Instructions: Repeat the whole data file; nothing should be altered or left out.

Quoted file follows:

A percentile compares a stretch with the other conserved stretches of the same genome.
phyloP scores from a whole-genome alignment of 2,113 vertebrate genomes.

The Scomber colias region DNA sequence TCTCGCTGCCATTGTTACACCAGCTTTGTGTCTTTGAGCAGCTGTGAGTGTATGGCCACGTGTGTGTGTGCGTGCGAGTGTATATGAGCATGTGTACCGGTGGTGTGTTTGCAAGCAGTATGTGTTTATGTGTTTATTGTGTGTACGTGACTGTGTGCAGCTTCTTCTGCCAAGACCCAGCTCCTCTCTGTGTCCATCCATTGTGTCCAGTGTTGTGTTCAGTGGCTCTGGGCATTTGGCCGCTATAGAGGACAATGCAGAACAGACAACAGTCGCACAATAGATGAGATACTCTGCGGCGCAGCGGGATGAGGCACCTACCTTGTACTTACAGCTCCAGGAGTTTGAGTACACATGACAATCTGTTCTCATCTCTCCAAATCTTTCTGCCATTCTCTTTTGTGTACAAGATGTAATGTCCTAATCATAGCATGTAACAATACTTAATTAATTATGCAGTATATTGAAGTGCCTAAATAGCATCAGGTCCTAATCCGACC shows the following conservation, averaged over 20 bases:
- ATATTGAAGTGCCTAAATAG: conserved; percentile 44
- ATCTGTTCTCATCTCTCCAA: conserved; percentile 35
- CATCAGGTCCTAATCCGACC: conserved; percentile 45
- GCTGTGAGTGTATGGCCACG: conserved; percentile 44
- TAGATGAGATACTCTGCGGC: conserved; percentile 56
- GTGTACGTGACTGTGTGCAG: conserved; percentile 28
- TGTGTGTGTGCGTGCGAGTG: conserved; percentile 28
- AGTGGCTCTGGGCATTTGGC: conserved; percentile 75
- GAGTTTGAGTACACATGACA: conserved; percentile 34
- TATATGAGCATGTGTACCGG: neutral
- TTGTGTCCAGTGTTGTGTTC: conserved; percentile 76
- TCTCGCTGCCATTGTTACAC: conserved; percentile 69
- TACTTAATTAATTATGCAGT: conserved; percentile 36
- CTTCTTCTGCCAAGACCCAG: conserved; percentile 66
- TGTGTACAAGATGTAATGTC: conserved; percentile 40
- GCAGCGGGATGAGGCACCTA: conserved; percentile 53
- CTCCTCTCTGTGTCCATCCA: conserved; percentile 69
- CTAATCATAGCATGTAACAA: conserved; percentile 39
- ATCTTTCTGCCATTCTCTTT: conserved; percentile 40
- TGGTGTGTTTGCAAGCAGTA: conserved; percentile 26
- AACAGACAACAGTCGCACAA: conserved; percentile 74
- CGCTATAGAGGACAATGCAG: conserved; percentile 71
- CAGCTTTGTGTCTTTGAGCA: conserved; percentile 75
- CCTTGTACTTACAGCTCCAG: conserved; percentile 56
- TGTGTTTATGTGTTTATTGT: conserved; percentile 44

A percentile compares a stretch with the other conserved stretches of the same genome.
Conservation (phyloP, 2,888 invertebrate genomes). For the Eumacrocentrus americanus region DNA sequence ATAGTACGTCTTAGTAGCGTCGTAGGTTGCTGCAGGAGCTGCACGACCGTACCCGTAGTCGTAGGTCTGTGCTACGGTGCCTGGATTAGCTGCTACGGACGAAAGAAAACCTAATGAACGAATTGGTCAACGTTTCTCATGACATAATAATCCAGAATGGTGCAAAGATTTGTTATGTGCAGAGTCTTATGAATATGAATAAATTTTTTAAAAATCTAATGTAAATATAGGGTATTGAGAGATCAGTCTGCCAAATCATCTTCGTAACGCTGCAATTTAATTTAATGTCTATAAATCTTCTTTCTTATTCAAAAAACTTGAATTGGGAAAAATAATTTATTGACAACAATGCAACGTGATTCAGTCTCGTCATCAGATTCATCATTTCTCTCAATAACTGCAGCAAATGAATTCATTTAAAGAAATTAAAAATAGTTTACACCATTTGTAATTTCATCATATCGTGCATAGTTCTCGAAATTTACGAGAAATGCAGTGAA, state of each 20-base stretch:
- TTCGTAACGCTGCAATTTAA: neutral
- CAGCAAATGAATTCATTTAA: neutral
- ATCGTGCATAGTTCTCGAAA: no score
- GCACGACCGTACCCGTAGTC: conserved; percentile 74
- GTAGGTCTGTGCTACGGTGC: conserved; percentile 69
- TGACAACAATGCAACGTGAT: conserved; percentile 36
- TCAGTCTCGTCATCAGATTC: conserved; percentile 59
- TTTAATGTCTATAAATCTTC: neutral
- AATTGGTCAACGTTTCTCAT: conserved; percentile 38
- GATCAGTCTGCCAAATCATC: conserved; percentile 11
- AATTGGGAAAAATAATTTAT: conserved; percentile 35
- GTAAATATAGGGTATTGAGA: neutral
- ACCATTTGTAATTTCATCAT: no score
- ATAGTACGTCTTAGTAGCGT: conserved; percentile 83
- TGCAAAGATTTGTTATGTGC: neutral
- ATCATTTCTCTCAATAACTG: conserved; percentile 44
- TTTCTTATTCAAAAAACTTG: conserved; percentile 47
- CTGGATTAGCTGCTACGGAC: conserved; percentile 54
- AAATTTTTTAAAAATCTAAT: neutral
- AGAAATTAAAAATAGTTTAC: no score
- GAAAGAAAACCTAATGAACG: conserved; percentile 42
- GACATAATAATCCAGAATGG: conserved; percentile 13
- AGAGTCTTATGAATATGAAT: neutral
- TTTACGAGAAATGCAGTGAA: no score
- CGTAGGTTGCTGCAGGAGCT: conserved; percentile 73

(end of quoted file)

A percentile compares a stretch with the other conserved stretches of the same genome.
phyloP scores from a whole-genome alignment of 2,113 vertebrate genomes.

The Scomber colias region DNA sequence TCTCGCTGCCATTGTTACACCAGCTTTGTGTCTTTGAGCAGCTGTGAGTGTATGGCCACGTGTGTGTGTGCGTGCGAGTGTATATGAGCATGTGTACCGGTGGTGTGTTTGCAAGCAGTATGTGTTTATGTGTTTATTGTGTGTACGTGACTGTGTGCAGCTTCTTCTGCCAAGACCCAGCTCCTCTCTGTGTCCATCCATTGTGTCCAGTGTTGTGTTCAGTGGCTCTGGGCATTTGGCCGCTATAGAGGACAATGCAGAACAGACAACAGTCGCACAATAGATGAGATACTCTGCGGCGCAGCGGGATGAGGCACCTACCTTGTACTTACAGCTCCAGGAGTTTGAGTACACATGACAATCTGTTCTCATCTCTCCAAATCTTTCTGCCATTCTCTTTTGTGTACAAGATGTAATGTCCTAATCATAGCATGTAACAATACTTAATTAATTATGCAGTATATTGAAGTGCCTAAATAGCATCAGGTCCTAATCCGACC shows the following conservation, averaged over 20 bases:
- ATATTGAAGTGCCTAAATAG: conserved; percentile 44
- ATCTGTTCTCATCTCTCCAA: conserved; percentile 35
- CATCAGGTCCTAATCCGACC: conserved; percentile 45
- GCTGTGAGTGTATGGCCACG: conserved; percentile 44
- TAGATGAGATACTCTGCGGC: conserved; percentile 56
- GTGTACGTGACTGTGTGCAG: conserved; percentile 28
- TGTGTGTGTGCGTGCGAGTG: conserved; percentile 28
- AGTGGCTCTGGGCATTTGGC: conserved; percentile 75
- GAGTTTGAGTACACATGACA: conserved; percentile 34
- TATATGAGCATGTGTACCGG: neutral
- TTGTGTCCAGTGTTGTGTTC: conserved; percentile 76
- TCTCGCTGCCATTGTTACAC: conserved; percentile 69
- TACTTAATTAATTATGCAGT: conserved; percentile 36
- CTTCTTCTGCCAAGACCCAG: conserved; percentile 66
- TGTGTACAAGATGTAATGTC: conserved; percentile 40
- GCAGCGGGATGAGGCACCTA: conserved; percentile 53
- CTCCTCTCTGTGTCCATCCA: conserved; percentile 69
- CTAATCATAGCATGTAACAA: conserved; percentile 39
- ATCTTTCTGCCATTCTCTTT: conserved; percentile 40
- TGGTGTGTTTGCAAGCAGTA: conserved; percentile 26
- AACAGACAACAGTCGCACAA: conserved; percentile 74
- CGCTATAGAGGACAATGCAG: conserved; percentile 71
- CAGCTTTGTGTCTTTGAGCA: conserved; percentile 75
- CCTTGTACTTACAGCTCCAG: conserved; percentile 56
- TGTGTTTATGTGTTTATTGT: conserved; percentile 44

A percentile compares a stretch with the other conserved stretches of the same genome.
Conservation (phyloP, 2,888 invertebrate genomes). For the Eumacrocentrus americanus region DNA sequence ATAGTACGTCTTAGTAGCGTCGTAGGTTGCTGCAGGAGCTGCACGACCGTACCCGTAGTCGTAGGTCTGTGCTACGGTGCCTGGATTAGCTGCTACGGACGAAAGAAAACCTAATGAACGAATTGGTCAACGTTTCTCATGACATAATAATCCAGAATGGTGCAAAGATTTGTTATGTGCAGAGTCTTATGAATATGAATAAATTTTTTAAAAATCTAATGTAAATATAGGGTATTGAGAGATCAGTCTGCCAAATCATCTTCGTAACGCTGCAATTTAATTTAATGTCTATAAATCTTCTTTCTTATTCAAAAAACTTGAATTGGGAAAAATAATTTATTGACAACAATGCAACGTGATTCAGTCTCGTCATCAGATTCATCATTTCTCTCAATAACTGCAGCAAATGAATTCATTTAAAGAAATTAAAAATAGTTTACACCATTTGTAATTTCATCATATCGTGCATAGTTCTCGAAATTTACGAGAAATGCAGTGAA, state of each 20-base stretch:
- TTCGTAACGCTGCAATTTAA: neutral
- CAGCAAATGAATTCATTTAA: neutral
- ATCGTGCATAGTTCTCGAAA: no score
- GCACGACCGTACCCGTAGTC: conserved; percentile 74
- GTAGGTCTGTGCTACGGTGC: conserved; percentile 69
- TGACAACAATGCAACGTGAT: conserved; percentile 36
- TCAGTCTCGTCATCAGATTC: conserved; percentile 59
- TTTAATGTCTATAAATCTTC: neutral
- AATTGGTCAACGTTTCTCAT: conserved; percentile 38
- GATCAGTCTGCCAAATCATC: conserved; percentile 11
- AATTGGGAAAAATAATTTAT: conserved; percentile 35
- GTAAATATAGGGTATTGAGA: neutral
- ACCATTTGTAATTTCATCAT: no score
- ATAGTACGTCTTAGTAGCGT: conserved; percentile 83
- TGCAAAGATTTGTTATGTGC: neutral
- ATCATTTCTCTCAATAACTG: conserved; percentile 44
- TTTCTTATTCAAAAAACTTG: conserved; percentile 47
- CTGGATTAGCTGCTACGGAC: conserved; percentile 54
- AAATTTTTTAAAAATCTAAT: neutral
- AGAAATTAAAAATAGTTTAC: no score
- GAAAGAAAACCTAATGAACG: conserved; percentile 42
- GACATAATAATCCAGAATGG: conserved; percentile 13
- AGAGTCTTATGAATATGAAT: neutral
- TTTACGAGAAATGCAGTGAA: no score
- CGTAGGTTGCTGCAGGAGCT: conserved; percentile 73